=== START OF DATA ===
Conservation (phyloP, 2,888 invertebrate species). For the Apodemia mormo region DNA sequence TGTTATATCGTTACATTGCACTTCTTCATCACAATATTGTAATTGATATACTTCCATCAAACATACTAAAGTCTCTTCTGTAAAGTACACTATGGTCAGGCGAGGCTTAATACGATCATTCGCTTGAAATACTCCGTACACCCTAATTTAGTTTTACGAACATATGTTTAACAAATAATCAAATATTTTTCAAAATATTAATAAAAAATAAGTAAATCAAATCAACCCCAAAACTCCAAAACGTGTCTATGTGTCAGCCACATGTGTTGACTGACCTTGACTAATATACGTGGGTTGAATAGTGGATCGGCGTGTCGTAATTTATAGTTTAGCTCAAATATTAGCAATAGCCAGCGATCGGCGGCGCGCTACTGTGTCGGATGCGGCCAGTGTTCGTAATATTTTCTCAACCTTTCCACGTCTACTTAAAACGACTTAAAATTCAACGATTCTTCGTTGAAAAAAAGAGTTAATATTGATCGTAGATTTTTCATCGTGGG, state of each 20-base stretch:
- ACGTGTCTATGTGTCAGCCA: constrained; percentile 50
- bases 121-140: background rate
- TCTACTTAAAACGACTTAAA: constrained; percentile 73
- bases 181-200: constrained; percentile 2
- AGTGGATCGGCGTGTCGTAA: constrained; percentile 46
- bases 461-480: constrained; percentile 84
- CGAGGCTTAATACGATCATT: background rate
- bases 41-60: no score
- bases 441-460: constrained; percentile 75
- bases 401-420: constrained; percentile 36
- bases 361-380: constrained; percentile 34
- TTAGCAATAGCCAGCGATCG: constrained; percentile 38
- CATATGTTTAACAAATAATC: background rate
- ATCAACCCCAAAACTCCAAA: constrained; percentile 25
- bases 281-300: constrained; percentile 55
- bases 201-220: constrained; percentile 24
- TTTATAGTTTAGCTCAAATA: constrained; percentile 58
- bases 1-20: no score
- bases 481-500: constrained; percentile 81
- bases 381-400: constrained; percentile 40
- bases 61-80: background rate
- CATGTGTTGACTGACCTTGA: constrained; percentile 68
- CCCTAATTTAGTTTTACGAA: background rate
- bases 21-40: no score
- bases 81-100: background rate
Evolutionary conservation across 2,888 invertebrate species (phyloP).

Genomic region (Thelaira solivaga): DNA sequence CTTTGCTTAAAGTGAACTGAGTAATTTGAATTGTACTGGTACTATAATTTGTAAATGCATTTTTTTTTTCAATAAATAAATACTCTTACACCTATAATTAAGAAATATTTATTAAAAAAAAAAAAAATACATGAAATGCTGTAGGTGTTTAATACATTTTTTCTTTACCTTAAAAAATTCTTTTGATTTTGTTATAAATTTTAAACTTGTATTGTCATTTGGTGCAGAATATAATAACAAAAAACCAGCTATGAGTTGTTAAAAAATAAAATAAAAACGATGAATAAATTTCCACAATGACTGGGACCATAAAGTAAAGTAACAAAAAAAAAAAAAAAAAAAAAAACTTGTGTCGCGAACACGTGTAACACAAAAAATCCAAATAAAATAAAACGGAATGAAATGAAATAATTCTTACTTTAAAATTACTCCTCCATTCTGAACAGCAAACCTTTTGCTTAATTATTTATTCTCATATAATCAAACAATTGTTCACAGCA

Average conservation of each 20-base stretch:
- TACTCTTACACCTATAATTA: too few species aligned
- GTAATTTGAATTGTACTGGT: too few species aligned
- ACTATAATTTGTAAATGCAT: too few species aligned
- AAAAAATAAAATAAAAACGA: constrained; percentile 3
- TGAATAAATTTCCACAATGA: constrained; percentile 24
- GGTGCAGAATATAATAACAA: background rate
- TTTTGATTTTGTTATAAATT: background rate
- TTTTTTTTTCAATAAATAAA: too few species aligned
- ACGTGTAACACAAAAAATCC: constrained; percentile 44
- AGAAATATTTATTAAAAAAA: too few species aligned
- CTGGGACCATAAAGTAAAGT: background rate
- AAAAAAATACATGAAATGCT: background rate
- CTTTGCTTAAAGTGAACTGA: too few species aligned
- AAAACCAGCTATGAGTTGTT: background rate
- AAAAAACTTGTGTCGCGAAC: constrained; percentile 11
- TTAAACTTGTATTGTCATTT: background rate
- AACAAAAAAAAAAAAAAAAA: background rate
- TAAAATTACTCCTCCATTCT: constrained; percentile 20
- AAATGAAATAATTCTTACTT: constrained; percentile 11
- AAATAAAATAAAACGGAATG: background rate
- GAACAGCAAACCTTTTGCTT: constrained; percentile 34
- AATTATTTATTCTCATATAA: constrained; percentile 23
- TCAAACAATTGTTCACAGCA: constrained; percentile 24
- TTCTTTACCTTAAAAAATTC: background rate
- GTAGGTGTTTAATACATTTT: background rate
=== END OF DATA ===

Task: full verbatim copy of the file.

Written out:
Conservation (phyloP, 2,888 invertebrate species). For the Apodemia mormo region DNA sequence TGTTATATCGTTACATTGCACTTCTTCATCACAATATTGTAATTGATATACTTCCATCAAACATACTAAAGTCTCTTCTGTAAAGTACACTATGGTCAGGCGAGGCTTAATACGATCATTCGCTTGAAATACTCCGTACACCCTAATTTAGTTTTACGAACATATGTTTAACAAATAATCAAATATTTTTCAAAATATTAATAAAAAATAAGTAAATCAAATCAACCCCAAAACTCCAAAACGTGTCTATGTGTCAGCCACATGTGTTGACTGACCTTGACTAATATACGTGGGTTGAATAGTGGATCGGCGTGTCGTAATTTATAGTTTAGCTCAAATATTAGCAATAGCCAGCGATCGGCGGCGCGCTACTGTGTCGGATGCGGCCAGTGTTCGTAATATTTTCTCAACCTTTCCACGTCTACTTAAAACGACTTAAAATTCAACGATTCTTCGTTGAAAAAAAGAGTTAATATTGATCGTAGATTTTTCATCGTGGG, state of each 20-base stretch:
- ACGTGTCTATGTGTCAGCCA: constrained; percentile 50
- bases 121-140: background rate
- TCTACTTAAAACGACTTAAA: constrained; percentile 73
- bases 181-200: constrained; percentile 2
- AGTGGATCGGCGTGTCGTAA: constrained; percentile 46
- bases 461-480: constrained; percentile 84
- CGAGGCTTAATACGATCATT: background rate
- bases 41-60: no score
- bases 441-460: constrained; percentile 75
- bases 401-420: constrained; percentile 36
- bases 361-380: constrained; percentile 34
- TTAGCAATAGCCAGCGATCG: constrained; percentile 38
- CATATGTTTAACAAATAATC: background rate
- ATCAACCCCAAAACTCCAAA: constrained; percentile 25
- bases 281-300: constrained; percentile 55
- bases 201-220: constrained; percentile 24
- TTTATAGTTTAGCTCAAATA: constrained; percentile 58
- bases 1-20: no score
- bases 481-500: constrained; percentile 81
- bases 381-400: constrained; percentile 40
- bases 61-80: background rate
- CATGTGTTGACTGACCTTGA: constrained; percentile 68
- CCCTAATTTAGTTTTACGAA: background rate
- bases 21-40: no score
- bases 81-100: background rate
Evolutionary conservation across 2,888 invertebrate species (phyloP).

Genomic region (Thelaira solivaga): DNA sequence CTTTGCTTAAAGTGAACTGAGTAATTTGAATTGTACTGGTACTATAATTTGTAAATGCATTTTTTTTTTCAATAAATAAATACTCTTACACCTATAATTAAGAAATATTTATTAAAAAAAAAAAAAATACATGAAATGCTGTAGGTGTTTAATACATTTTTTCTTTACCTTAAAAAATTCTTTTGATTTTGTTATAAATTTTAAACTTGTATTGTCATTTGGTGCAGAATATAATAACAAAAAACCAGCTATGAGTTGTTAAAAAATAAAATAAAAACGATGAATAAATTTCCACAATGACTGGGACCATAAAGTAAAGTAACAAAAAAAAAAAAAAAAAAAAAAACTTGTGTCGCGAACACGTGTAACACAAAAAATCCAAATAAAATAAAACGGAATGAAATGAAATAATTCTTACTTTAAAATTACTCCTCCATTCTGAACAGCAAACCTTTTGCTTAATTATTTATTCTCATATAATCAAACAATTGTTCACAGCA

Average conservation of each 20-base stretch:
- TACTCTTACACCTATAATTA: too few species aligned
- GTAATTTGAATTGTACTGGT: too few species aligned
- ACTATAATTTGTAAATGCAT: too few species aligned
- AAAAAATAAAATAAAAACGA: constrained; percentile 3
- TGAATAAATTTCCACAATGA: constrained; percentile 24
- GGTGCAGAATATAATAACAA: background rate
- TTTTGATTTTGTTATAAATT: background rate
- TTTTTTTTTCAATAAATAAA: too few species aligned
- ACGTGTAACACAAAAAATCC: constrained; percentile 44
- AGAAATATTTATTAAAAAAA: too few species aligned
- CTGGGACCATAAAGTAAAGT: background rate
- AAAAAAATACATGAAATGCT: background rate
- CTTTGCTTAAAGTGAACTGA: too few species aligned
- AAAACCAGCTATGAGTTGTT: background rate
- AAAAAACTTGTGTCGCGAAC: constrained; percentile 11
- TTAAACTTGTATTGTCATTT: background rate
- AACAAAAAAAAAAAAAAAAA: background rate
- TAAAATTACTCCTCCATTCT: constrained; percentile 20
- AAATGAAATAATTCTTACTT: constrained; percentile 11
- AAATAAAATAAAACGGAATG: background rate
- GAACAGCAAACCTTTTGCTT: constrained; percentile 34
- AATTATTTATTCTCATATAA: constrained; percentile 23
- TCAAACAATTGTTCACAGCA: constrained; percentile 24
- TTCTTTACCTTAAAAAATTC: background rate
- GTAGGTGTTTAATACATTTT: background rate